Uhry, Bricusse & Others Discuss Evolution Of Shows On The Road

Uhry, Bricusse & Others Discuss Evolution Of Shows On The Road Playwright Joe Bologna's comment, "all theatre is transformation," served as the key phrase for a panel that kicked off the American Theatre Critics Association's annual New York mini-meeting, May 2. Held at Broadway's Plymouth Theatre, the ATCA discussion was chaired by Florida critic Christine Dolen and watched by dozens of critics from around the country who'd flown into New York for the weekend gathering.

Playwright Joe Bologna's comment, "all theatre is transformation," served as the key phrase for a panel that kicked off the American Theatre Critics Association's annual New York mini-meeting, May 2. Held at Broadway's Plymouth Theatre, the ATCA discussion was chaired by Florida critic Christine Dolen and watched by dozens of critics from around the country who'd flown into New York for the weekend gathering.

Answering the question, "How Do Shows Metamorphose On Their Way To New York?" were Tony-nominated actor Robert Cuccioli, director Robin Phillips, composer Frank Wildhorn and lyricist/librettist Leslie Bricusse (all from Jekyll & Hyde); choreographer Mercedes Ellington and Tony-nominated actress Tonya Pinkins (Play On!); Renee Taylor and Joseph Bologna, actor/authors of The Bermuda Avenue Triangle); and playwrights Alfred Uhry (The Last Night Of Ballyhoo) and Wendy Wasserstein (An American Daughter).

Cuccioli began the discussion by saying that for him, the hardest part of the 11-year journey to Broadway was in refining "the line between good and evil. You need to separate Jekyll and Hyde, but they both have to be human characters. Especially with the doctor, he's now more passionate, arrogant and prone to anger."

Wildhorn traced the musical's origins back to 1986, saying the show continued his efforts to bridge the world of pop music (especially rhythm & blues) and musical theatre. Librettist Bricusse then joked about his own contribution to the gothic musical: "The actor Roger Moore came to a Broadway preview and asked what I did. I told him I wrote the book. He put his arm on my shoulder and said, `I think you've got a big hit there, Mr. Stevenson.'"

Bricusse did say the process of bringing a musical to Broadway just gets longer, more arduous and more expensive. "It was ten weeks from when I started writing Stop The World, I Want To Get Off to when the show opened in London. And it took only 6,000 pounds to produce; that's how we used to do it. And before the War, the greats used to do three shows a year." For Bricusse, the hardest part of writing a musical is the book, because "songs are structured and defined, but the book has to be more flexible. As far as I know, Kiss Me Kate was the only musical ever frozen right after the first performance." Robin Phillips added that he's seen librettists be too quick to cut dialogue. "A song will go in and the writer will say, `okay, I can cut that, and cut that,' without realizing texture can be lost." Play On! has had a similar experience to that of J&H, in that it's been exceptionally well received on the road, only to fight for attention and respect on Broadway (neither work received a Best Musical Tony nomination). "We started at the Old Globe," Ellington told the crowd, "with no intention of coming to New York. But we broke box office records there, and it was a nourishing experience."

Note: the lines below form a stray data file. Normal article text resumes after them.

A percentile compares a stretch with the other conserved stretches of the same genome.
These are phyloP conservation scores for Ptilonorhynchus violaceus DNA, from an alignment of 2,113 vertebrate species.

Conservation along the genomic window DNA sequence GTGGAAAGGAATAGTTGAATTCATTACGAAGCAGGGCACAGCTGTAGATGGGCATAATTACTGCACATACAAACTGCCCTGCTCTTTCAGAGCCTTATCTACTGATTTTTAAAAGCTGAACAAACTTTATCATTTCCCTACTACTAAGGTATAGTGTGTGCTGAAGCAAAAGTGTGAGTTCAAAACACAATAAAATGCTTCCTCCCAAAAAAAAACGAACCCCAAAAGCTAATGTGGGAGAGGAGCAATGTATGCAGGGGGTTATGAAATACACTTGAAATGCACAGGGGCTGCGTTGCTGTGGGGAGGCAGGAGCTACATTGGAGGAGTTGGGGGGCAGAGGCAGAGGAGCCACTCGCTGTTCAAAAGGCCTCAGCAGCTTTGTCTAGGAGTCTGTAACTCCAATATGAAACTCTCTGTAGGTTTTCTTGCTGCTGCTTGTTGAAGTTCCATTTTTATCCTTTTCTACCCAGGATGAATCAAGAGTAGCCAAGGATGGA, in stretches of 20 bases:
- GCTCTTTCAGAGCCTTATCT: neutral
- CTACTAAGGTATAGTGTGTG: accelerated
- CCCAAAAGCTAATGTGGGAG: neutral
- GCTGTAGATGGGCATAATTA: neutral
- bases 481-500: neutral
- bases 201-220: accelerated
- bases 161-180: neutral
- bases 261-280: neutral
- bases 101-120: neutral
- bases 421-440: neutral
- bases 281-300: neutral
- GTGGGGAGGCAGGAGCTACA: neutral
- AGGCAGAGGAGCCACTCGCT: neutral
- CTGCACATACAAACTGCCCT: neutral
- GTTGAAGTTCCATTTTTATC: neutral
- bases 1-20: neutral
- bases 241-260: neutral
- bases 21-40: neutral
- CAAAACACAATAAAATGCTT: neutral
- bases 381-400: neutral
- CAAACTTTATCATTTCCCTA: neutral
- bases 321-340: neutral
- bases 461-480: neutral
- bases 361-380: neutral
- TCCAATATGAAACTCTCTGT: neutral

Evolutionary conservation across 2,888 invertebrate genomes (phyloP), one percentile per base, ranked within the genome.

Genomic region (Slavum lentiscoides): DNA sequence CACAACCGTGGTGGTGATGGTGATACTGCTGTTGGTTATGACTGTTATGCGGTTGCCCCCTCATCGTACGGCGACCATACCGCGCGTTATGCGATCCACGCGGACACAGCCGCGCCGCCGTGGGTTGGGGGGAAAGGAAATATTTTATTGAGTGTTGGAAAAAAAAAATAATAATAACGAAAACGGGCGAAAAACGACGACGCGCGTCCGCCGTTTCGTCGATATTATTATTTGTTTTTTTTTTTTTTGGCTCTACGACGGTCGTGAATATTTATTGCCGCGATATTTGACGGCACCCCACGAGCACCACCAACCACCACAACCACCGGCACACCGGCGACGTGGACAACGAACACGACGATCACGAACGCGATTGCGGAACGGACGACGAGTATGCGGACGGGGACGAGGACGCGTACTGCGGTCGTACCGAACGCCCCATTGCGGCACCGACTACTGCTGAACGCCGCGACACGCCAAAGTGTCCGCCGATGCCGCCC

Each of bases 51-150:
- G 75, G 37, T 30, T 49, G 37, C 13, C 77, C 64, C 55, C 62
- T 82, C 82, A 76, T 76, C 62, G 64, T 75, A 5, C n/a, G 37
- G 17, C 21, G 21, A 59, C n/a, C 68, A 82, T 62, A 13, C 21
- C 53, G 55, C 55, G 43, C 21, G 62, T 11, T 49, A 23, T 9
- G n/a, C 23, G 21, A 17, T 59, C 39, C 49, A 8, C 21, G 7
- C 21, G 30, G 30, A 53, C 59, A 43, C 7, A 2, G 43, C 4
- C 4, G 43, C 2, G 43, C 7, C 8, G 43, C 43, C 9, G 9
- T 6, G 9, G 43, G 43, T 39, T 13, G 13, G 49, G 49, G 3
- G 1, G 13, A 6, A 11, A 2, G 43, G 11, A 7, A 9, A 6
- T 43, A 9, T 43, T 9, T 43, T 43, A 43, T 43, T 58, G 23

One significant difference between the regional and Broadway staging of Play On! is that the current production is actually smaller. "The Globe stage has huge size and depth that we lost in New York. The Brooks Atkinson Theatre has almost no wing space. So whereas we had four permanent towers at the Old Globe, here we have two permanent and two towers that move." The shortage of available rehearsal space in midtown New York turned into a positive for the company -- they rehearsed in a studio in Harlem, where the action of the musical occurs.